Dubai: The First Foreclosure

With plunging values, missed mortgage payments, and abandoned homes, Dubai's housing market is a lot like others around the world. Except for one thing: There have been no foreclosures in the emirate. Until now.

Barclays (BCS) recently won the sheikdom's first foreclosure case in a local court. The decision, based on a 2008 law, paves the way for others to pursue claims. Lenders hold $16 billion of residential mortgages. Tamweel P.J.S.C., Dubai's biggest mortgage bank, has several foreclosure cases pending. "Banks will be more aggressive," says Antoine Yacoub, a Dubai-based banking analyst at Moody's Investors Service (MCO). "Once they see a precedent has been set, they will be encouraged to push more cases through."

For much of the past decade the emirate was one of the world's hottest property markets. Residential real estate prices quadrupled from 2002—the year Dubai first allowed foreign residents to own property—to mid-2008. The boom was fueled by a growing expatriate workforce and speculation. Prospective buyers routinely stood in long lines to snag homes in new developments, even before construction began. Investors frequently flipped apartments, using profits to buy more properties. Some apartments changed hands two or three times before ground was broken.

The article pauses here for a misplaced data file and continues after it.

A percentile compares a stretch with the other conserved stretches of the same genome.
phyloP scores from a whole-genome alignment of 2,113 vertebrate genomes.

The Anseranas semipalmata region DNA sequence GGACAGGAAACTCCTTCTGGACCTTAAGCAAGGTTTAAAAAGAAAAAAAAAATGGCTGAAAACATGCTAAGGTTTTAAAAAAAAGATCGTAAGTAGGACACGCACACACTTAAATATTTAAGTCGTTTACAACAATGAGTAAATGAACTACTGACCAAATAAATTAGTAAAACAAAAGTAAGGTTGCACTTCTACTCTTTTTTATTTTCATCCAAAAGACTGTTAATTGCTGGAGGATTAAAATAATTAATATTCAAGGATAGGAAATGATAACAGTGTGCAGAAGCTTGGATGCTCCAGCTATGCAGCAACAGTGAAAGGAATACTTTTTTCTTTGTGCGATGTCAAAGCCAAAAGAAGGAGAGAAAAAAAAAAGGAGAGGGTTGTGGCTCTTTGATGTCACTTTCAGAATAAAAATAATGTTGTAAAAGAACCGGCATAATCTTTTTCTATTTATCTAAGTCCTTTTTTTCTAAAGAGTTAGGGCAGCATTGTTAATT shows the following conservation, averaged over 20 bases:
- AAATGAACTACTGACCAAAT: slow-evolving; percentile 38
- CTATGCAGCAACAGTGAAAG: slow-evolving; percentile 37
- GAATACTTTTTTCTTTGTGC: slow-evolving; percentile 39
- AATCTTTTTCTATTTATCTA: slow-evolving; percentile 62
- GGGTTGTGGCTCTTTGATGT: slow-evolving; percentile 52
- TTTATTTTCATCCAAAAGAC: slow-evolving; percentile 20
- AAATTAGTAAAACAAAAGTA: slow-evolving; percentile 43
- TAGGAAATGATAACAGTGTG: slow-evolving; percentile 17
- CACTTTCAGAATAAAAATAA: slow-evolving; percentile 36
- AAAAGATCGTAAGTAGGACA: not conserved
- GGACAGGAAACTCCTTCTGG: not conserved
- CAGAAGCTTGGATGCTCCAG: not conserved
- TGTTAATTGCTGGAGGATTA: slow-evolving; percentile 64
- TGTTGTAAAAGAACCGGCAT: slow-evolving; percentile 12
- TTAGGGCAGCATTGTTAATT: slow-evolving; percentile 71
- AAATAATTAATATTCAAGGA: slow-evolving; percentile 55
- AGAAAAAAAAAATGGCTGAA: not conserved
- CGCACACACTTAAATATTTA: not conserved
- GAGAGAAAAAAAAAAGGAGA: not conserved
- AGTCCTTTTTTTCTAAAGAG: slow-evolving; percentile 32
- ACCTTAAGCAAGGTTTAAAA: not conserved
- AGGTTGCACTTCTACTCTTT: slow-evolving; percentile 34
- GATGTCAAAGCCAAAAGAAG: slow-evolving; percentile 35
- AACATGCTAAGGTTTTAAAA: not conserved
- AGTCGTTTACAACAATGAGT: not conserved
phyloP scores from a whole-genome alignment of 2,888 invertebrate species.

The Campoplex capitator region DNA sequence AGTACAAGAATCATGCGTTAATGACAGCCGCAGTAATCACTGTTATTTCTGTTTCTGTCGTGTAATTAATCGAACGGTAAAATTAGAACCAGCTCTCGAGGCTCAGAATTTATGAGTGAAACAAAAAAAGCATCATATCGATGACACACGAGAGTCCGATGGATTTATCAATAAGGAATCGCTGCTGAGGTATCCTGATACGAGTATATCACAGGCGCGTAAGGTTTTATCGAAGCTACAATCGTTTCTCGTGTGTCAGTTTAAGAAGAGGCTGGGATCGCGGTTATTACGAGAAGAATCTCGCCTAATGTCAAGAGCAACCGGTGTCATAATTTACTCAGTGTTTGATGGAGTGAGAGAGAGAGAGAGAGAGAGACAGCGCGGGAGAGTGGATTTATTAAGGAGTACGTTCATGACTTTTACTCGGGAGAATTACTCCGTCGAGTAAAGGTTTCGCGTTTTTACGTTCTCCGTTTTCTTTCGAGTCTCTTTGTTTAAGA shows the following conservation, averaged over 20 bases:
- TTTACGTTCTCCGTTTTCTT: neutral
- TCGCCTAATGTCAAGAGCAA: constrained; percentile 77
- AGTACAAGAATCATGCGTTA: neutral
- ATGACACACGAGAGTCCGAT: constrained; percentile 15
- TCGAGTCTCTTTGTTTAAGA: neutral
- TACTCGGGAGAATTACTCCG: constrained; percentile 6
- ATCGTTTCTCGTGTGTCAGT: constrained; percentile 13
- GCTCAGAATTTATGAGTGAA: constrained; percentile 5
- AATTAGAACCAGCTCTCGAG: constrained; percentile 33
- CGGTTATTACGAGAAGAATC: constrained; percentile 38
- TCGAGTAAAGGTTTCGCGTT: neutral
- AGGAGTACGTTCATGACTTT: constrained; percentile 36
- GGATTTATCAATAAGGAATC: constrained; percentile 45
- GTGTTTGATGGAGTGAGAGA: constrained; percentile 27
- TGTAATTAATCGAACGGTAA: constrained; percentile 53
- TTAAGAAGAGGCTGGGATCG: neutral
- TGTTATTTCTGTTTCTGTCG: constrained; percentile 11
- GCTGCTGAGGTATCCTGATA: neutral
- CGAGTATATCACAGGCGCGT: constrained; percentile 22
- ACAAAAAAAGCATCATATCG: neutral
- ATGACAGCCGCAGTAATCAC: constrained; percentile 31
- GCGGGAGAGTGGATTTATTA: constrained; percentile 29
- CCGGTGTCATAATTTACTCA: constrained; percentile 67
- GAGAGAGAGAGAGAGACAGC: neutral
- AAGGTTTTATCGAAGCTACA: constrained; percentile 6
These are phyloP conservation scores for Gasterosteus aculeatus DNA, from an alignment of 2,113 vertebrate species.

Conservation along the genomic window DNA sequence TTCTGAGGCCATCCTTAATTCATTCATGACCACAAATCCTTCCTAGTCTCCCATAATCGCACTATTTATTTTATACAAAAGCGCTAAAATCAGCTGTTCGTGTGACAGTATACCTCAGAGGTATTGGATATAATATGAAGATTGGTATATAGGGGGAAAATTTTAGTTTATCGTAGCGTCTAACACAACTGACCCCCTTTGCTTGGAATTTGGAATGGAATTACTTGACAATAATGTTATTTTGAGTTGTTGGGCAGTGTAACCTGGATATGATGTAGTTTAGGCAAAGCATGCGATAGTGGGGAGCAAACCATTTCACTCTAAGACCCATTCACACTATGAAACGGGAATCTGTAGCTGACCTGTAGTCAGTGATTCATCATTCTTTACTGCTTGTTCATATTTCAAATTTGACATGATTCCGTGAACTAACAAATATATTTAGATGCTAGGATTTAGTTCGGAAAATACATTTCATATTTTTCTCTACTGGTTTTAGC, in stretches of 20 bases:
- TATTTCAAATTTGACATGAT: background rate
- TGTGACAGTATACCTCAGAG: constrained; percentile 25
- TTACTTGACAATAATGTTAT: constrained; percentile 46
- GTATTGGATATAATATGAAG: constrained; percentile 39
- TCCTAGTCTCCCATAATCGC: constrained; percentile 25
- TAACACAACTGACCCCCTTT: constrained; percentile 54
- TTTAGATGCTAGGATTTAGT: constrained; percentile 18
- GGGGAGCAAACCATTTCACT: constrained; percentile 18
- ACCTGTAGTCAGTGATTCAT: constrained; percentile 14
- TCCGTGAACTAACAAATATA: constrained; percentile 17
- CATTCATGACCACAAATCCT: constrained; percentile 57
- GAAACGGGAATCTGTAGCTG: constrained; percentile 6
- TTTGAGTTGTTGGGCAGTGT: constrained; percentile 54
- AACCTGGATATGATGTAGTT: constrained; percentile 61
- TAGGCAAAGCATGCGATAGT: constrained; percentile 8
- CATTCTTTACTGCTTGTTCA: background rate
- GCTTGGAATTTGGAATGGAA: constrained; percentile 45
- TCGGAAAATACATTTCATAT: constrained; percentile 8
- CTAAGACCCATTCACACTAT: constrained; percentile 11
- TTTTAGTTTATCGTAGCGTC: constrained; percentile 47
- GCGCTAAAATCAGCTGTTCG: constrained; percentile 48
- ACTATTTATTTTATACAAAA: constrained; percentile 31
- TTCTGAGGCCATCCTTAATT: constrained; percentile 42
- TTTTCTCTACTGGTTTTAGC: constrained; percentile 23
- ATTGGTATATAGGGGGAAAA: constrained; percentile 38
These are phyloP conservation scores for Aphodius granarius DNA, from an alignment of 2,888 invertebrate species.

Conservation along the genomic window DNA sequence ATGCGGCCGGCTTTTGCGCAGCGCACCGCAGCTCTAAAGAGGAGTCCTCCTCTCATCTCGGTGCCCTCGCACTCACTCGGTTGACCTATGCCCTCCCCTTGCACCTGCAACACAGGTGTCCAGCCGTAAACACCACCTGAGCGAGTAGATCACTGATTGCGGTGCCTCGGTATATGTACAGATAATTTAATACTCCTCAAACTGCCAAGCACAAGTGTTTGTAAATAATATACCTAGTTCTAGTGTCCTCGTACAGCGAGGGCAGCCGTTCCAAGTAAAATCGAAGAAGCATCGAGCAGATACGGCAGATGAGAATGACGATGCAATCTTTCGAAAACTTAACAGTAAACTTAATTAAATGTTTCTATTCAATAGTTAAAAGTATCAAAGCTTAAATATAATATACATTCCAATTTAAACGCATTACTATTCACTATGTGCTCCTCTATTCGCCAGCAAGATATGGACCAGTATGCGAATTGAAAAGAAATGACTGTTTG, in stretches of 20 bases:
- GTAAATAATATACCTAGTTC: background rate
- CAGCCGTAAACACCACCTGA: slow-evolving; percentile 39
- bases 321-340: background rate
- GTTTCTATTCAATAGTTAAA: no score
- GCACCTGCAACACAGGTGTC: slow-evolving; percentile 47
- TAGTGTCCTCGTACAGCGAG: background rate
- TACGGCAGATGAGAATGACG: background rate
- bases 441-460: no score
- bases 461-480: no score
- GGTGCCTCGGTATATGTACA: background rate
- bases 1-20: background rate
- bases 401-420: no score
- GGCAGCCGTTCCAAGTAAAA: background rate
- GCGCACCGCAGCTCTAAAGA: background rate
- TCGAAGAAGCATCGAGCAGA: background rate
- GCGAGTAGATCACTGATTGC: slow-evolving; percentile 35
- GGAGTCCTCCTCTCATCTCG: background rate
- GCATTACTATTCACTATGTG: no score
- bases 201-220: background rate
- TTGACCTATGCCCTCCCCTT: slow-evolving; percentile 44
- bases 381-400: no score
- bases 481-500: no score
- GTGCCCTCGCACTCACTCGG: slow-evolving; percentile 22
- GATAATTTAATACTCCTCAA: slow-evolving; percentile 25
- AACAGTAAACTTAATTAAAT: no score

The global financial crisis has sent Dubai property values down 52% over the past year, says Deutsche Bank (DB). High-rises stand empty. Some foreign residents who can't pay their mortgage bills have simply abandoned their homes and fled the country, ditching their cars at the airport parking lot. That's because borrowers are required to write postdated checks when they take out a home loan—and people until recently could be jailed for bouncing a check in Dubai. Some 12% of the 27,000 residential mortgages in the sheikdom could go into default within 12 to 18 months, according to September estimates by Moody's.

Not long ago there was no formal system for dealing with defaults. Lenders avoided the courts, discouraged by the ambiguity of the legal process and a culture that frowns on forcing people from their homes. To help buyers, lenders usually try to work out troubled loans, extending payment terms or allowing borrowers to return some of their investment properties. Even so, many loans have been left in limbo.

The 2008 law should impose some structure on the process. It requires lenders to give homeowners 30 days' notice of their intent to pursue foreclosure. If the court finds in favor of the lender, Dubai's Land Dept. auctions off the property, with the proceeds going to pay off the loan.

Lenders may be selective in using the new law. Britain's Standard Chartered Bank, a big mortgage lender in Dubai, says foreclosure is "a legitimate course of action" but not its "preferred approach." As in the U.S., banks are reluctant to dump foreclosed properties on the market for fear of driving down prices, says Saud Masud, a Dubai-based real estate analyst at UBS (UBS). New projects, started before the bust, will add up to 30,000 housing units to the market in 2010, according to Deutsche Bank. "Mass auctions may reprice the property market in a meaningful way," Masud says. "It's a slippery slope."

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